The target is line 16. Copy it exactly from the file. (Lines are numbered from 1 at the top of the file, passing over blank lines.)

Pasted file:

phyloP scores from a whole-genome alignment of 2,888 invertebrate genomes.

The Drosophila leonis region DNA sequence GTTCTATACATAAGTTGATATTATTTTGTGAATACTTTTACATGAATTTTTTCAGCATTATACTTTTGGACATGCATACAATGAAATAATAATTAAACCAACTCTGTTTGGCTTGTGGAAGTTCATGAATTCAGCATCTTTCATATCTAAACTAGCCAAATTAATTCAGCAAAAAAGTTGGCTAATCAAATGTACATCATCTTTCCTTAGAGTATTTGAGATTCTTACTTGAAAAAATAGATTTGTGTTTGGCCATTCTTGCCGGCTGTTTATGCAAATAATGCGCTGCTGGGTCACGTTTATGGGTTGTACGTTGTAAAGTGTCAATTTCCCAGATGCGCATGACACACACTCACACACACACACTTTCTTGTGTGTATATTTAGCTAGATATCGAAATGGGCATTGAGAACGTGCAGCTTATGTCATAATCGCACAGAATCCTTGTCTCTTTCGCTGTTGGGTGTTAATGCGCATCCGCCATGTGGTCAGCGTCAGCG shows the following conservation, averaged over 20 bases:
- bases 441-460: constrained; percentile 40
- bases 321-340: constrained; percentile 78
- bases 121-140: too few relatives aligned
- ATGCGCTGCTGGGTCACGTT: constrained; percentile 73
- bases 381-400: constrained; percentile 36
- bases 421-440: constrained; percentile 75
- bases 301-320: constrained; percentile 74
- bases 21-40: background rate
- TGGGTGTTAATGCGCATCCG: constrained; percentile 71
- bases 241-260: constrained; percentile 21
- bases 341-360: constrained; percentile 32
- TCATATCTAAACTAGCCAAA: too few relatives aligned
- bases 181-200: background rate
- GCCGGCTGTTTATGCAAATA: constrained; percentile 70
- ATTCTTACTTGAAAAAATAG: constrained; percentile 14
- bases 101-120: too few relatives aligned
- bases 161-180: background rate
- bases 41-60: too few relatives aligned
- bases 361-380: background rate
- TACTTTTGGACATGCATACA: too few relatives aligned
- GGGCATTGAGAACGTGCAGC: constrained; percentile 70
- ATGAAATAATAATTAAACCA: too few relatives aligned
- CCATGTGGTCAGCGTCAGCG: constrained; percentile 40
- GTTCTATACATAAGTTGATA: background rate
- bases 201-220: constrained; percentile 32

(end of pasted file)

- GCCGGCTGTTTATGCAAATA: constrained; percentile 70